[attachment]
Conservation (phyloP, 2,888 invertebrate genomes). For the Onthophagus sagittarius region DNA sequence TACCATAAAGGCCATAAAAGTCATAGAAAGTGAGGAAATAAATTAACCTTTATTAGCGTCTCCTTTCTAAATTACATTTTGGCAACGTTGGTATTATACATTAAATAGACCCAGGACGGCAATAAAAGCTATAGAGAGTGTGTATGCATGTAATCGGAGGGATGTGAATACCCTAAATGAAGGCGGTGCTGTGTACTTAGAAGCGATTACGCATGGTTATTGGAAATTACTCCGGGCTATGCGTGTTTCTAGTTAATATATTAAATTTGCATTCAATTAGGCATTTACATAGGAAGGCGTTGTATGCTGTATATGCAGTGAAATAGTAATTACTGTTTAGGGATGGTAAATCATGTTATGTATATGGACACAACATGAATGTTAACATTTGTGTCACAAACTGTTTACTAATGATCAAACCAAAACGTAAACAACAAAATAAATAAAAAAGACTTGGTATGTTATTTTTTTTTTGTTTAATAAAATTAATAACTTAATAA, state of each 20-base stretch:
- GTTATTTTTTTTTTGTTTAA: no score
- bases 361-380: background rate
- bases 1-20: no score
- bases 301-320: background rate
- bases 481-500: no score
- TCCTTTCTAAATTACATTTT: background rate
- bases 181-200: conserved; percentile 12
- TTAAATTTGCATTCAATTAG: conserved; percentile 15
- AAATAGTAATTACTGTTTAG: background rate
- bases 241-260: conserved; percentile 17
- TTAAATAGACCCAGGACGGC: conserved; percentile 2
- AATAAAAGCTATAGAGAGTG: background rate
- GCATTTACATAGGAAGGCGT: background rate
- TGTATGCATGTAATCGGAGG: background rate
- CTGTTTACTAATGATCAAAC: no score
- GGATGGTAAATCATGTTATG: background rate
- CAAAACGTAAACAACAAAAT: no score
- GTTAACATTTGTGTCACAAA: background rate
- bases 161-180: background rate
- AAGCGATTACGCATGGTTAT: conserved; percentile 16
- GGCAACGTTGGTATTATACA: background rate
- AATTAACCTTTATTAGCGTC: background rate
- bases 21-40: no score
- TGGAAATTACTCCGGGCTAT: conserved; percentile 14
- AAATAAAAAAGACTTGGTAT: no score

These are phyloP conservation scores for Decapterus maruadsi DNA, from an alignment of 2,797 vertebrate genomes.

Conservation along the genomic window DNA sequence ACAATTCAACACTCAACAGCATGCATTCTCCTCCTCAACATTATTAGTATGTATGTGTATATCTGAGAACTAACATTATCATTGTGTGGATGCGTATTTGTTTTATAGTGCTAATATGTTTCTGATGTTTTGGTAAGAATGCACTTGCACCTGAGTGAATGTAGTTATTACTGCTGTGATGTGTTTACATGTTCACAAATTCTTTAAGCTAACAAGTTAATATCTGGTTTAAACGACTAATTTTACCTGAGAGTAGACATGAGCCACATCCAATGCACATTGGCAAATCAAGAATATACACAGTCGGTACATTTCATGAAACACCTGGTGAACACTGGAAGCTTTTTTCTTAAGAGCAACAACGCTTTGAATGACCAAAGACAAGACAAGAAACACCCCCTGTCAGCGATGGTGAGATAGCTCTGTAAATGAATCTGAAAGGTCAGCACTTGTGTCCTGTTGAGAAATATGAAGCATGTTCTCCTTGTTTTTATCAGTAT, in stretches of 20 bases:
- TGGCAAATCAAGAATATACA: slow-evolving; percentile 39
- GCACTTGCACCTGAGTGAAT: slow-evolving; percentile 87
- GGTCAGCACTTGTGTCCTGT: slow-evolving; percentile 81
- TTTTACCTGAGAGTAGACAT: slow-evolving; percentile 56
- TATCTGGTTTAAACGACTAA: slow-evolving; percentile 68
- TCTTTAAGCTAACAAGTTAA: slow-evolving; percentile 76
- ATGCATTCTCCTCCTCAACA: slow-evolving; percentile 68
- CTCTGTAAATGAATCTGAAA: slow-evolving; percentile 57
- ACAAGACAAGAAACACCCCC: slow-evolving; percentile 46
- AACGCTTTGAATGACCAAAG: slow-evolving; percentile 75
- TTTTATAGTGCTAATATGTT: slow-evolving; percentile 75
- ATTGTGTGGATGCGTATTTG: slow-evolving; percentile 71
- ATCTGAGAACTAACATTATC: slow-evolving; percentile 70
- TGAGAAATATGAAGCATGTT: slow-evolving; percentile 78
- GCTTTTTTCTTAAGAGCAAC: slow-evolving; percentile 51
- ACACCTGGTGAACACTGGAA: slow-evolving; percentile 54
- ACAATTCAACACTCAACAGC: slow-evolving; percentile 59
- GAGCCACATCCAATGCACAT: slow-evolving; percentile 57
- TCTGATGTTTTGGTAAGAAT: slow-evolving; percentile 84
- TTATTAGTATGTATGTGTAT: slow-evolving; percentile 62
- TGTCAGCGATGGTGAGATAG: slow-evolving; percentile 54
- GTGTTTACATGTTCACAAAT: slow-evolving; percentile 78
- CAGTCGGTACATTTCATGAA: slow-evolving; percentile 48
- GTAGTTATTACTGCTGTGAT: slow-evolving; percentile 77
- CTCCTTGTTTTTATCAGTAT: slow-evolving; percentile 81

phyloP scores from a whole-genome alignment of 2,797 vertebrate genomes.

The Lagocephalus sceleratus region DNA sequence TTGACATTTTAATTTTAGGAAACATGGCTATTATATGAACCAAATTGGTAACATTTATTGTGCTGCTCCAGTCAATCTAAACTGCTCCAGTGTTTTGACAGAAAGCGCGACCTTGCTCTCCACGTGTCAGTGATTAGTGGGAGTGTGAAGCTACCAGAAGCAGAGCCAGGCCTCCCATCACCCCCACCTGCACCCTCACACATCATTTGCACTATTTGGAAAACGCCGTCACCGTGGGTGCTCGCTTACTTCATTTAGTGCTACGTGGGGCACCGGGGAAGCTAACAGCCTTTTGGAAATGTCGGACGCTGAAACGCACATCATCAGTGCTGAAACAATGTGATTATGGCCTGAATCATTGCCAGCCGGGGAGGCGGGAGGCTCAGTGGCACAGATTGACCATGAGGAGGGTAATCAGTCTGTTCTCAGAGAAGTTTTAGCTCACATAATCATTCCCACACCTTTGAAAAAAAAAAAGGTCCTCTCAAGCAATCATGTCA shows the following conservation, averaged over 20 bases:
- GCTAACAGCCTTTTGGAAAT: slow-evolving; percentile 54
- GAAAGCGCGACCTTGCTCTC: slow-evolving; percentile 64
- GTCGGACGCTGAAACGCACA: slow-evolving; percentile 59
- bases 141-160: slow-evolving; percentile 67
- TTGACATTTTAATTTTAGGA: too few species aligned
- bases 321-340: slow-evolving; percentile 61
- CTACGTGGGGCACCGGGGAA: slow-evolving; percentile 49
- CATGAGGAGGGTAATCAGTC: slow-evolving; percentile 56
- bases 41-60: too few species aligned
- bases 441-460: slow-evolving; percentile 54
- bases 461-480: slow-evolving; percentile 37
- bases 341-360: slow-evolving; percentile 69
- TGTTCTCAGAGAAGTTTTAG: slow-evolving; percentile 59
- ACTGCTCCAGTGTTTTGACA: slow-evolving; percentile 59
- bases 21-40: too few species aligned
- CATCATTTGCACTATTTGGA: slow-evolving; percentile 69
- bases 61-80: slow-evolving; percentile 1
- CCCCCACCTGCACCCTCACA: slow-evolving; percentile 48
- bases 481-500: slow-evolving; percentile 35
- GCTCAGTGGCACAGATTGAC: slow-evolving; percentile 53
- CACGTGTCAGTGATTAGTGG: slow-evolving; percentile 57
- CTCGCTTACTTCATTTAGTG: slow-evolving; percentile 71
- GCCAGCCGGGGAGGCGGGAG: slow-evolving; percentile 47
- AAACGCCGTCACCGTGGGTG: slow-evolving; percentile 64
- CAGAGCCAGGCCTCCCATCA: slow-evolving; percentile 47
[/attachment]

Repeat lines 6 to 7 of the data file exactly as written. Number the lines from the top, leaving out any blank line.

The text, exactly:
- bases 481-500: no score
- TCCTTTCTAAATTACATTTT: background rate